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Doctors Concerned COVID-19 Keeps Patients Away as Heart Attack Hospitalizations Plummet

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Rosalind Palmer Ono sits with her husband Michio Ed Ono at Kaiser Hospital in Oakland after she was treated for a heart attack on May 14. (Courtesy of Rosalind Palmer Ono)

Last Thursday, after Rosalind Palmer Ono finished eating lunch — sausage, crackers and 7 Up — she went upstairs to do some ironing and started feeling gas pains.

She took a Gas-X and an aspirin, but the pain got worse. Her husband insisted on calling the advice nurse, who told them to call 911 and go to the hospital because people often confuse indigestion with symptoms of a heart attack. But Rosalind didn’t want to go.

“I said, ‘Oh, no. I don't want to go down there where the coronavirus is. I don't want to go down there where all the other people are,’ ” Palmer Ono recalled. “I said, ‘All I have is gas, let’s not bother.' ”

She did go, but a new data analysis of Kaiser Permanente’s 4.4 million patients in Northern California shows that Palmer Ono is far from alone in her reluctance to go to the emergency room.

Since the first COVID-19 death was reported in early March, the number of weekly hospital admissions for heart attacks dropped 50%.

“There is no intervention that we know of that can reduce heart attack rates by 50%,” said cardiologist Matt Solomon, who conducted the study released Tuesday using Kaiser’s extensive electronic medical record system.

If anything, heart attack rates tend to go up in times of societal stress, he said, as they have after earthquakes or terrorist attacks.

During the shelter-at-home orders, patients over 65 and those with a history of heart disease were the least likely to come in, the Kaiser data showed.

“These patients were repeatedly messaged that they were higher risk if they did contract COVID-19, and we worry that they stayed at home and suffered their heart attacks without getting any care,” Solomon said.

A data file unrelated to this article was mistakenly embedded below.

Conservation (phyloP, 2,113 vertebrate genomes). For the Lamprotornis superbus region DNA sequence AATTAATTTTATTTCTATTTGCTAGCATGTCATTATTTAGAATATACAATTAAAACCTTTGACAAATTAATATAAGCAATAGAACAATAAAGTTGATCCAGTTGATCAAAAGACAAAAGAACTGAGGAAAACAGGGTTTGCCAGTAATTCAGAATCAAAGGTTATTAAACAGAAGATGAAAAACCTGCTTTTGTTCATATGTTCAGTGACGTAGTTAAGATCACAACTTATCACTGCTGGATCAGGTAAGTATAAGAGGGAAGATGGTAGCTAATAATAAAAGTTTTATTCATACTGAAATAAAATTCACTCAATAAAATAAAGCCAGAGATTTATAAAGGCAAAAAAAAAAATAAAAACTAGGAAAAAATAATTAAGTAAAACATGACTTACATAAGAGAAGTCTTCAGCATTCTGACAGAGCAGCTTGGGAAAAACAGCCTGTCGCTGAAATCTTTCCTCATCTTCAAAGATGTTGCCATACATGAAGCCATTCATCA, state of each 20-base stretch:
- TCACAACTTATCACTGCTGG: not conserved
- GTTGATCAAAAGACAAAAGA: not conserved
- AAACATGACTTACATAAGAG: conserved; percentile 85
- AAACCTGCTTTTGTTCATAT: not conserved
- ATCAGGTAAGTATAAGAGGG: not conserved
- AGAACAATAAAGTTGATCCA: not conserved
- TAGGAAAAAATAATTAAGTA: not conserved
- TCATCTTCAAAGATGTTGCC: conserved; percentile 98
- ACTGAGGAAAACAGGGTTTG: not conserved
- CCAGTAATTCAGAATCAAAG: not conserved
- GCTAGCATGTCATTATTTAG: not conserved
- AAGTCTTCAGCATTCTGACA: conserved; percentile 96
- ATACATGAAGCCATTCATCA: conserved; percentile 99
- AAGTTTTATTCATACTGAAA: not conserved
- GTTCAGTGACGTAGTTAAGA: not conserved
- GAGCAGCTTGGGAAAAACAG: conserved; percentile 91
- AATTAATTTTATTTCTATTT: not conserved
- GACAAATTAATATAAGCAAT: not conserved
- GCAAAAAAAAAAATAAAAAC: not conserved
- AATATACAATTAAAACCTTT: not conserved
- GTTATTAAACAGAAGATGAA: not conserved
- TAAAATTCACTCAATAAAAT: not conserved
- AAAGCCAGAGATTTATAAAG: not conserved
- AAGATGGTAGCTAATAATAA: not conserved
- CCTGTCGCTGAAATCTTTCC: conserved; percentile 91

That fear only compounded an existing trend of patients discounting or dismissing heart attack symptoms, especially if they’re mild.

“They may mimic indigestion, they may mimic musculoskeletal pain in the chest, and patients might be reluctant to follow up and seek care,” Soloman said. “But if it is truly a heart attack, those can be just as deadly as a severe heart attack.”

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Now Solomon is trying to reframe the pandemic messaging to remind people that the hospital is safe. If people don’t get care right away, he said, they could suffer repeat heart attacks, heart failure or life-threatening arrhythmias — if they survive the heart attack at all.

Rosalind Palmer Ono said she got to the hospital just in time. She had a heart attack in the emergency room.

“They put the nitroglycerin under my tongue, and in 10 minutes, they're pushing me into this area to perform this cardiac catheterization and put the stent in me,” she said.

Rosalind is at home recovering now, eager to get back to her retirement projects and neighborhood walks. Even after telling her friends what happened, some of them still confess they wouldn’t want to go to the hospital.

“Don’t hesitate,” she tells them. “I did, but I’m one of the lucky ones.”

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